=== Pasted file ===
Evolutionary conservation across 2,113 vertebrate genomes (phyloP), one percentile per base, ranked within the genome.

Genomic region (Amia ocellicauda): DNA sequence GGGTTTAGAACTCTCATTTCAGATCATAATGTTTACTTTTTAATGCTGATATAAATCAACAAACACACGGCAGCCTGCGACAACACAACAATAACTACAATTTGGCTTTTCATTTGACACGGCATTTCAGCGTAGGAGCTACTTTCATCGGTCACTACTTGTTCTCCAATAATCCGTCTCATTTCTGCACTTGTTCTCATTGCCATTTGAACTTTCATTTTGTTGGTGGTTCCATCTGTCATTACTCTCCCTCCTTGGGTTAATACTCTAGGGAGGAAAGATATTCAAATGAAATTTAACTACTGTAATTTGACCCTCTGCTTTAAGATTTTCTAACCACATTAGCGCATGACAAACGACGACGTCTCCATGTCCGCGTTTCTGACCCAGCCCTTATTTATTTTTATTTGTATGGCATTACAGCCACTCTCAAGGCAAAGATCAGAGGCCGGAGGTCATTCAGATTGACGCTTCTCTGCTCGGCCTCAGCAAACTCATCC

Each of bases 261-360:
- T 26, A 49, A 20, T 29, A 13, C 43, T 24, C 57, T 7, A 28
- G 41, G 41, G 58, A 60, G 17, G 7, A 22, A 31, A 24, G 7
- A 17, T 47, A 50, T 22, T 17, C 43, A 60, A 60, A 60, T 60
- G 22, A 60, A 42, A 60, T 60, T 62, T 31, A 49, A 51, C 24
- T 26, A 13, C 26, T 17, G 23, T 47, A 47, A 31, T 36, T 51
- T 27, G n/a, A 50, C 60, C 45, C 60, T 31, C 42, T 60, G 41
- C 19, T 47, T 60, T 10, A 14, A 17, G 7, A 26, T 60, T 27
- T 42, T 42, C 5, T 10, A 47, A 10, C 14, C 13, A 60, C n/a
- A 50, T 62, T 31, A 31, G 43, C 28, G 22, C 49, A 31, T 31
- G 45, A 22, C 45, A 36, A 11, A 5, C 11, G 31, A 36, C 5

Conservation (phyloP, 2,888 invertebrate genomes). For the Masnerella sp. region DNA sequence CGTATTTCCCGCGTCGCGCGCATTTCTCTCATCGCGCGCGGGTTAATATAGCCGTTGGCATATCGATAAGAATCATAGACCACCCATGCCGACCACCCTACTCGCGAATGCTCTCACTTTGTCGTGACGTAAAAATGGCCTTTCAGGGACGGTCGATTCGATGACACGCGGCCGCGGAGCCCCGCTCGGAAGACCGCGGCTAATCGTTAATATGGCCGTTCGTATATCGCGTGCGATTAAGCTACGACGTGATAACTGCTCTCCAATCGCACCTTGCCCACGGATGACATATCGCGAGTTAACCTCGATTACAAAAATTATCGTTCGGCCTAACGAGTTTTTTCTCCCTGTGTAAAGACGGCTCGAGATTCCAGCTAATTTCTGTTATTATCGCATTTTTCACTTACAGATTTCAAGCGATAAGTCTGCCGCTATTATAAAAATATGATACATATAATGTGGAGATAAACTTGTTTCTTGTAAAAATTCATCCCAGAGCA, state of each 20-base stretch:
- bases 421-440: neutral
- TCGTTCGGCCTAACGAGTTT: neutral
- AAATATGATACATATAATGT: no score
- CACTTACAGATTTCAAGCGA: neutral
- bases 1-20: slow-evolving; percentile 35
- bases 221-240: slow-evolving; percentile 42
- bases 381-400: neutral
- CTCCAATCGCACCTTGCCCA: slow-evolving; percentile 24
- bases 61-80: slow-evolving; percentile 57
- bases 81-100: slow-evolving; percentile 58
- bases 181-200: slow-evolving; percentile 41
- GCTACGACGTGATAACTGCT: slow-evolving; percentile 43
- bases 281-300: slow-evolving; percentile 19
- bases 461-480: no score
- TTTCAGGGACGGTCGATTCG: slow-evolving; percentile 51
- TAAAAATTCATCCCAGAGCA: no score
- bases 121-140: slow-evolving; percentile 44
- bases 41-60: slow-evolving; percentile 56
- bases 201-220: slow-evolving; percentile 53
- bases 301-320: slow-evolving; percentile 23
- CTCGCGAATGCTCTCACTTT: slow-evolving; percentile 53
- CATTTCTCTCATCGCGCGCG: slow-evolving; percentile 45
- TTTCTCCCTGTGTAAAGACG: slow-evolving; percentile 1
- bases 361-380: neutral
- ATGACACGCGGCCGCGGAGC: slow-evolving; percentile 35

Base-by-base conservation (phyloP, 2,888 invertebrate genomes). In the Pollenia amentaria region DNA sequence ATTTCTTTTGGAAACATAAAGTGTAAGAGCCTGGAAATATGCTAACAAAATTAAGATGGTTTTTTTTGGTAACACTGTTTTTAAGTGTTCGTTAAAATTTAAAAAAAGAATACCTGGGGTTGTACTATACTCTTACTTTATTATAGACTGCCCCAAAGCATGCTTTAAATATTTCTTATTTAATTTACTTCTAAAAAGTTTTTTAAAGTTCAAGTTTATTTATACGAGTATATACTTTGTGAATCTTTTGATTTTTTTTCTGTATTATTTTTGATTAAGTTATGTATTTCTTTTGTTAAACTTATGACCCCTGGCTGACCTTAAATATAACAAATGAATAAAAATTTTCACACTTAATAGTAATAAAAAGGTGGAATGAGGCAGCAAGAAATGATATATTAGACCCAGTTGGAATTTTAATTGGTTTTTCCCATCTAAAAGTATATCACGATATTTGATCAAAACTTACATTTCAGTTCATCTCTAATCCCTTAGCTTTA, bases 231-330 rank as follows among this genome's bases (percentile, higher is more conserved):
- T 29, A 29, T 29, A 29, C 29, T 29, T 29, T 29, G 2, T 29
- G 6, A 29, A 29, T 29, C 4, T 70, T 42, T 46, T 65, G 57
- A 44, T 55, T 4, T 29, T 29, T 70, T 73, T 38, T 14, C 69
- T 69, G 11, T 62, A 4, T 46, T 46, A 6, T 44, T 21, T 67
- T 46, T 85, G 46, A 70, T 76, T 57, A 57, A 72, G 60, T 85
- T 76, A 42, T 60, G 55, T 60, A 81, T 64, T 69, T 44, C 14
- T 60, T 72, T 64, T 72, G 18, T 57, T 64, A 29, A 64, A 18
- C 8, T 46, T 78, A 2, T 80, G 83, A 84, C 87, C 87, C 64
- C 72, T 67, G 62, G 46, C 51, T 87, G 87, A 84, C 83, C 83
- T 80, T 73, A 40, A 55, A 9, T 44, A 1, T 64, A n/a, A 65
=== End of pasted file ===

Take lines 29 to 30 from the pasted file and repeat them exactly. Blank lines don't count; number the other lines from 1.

- TTTCAGGGACGGTCGATTCG: slow-evolving; percentile 51
- TAAAAATTCATCCCAGAGCA: no score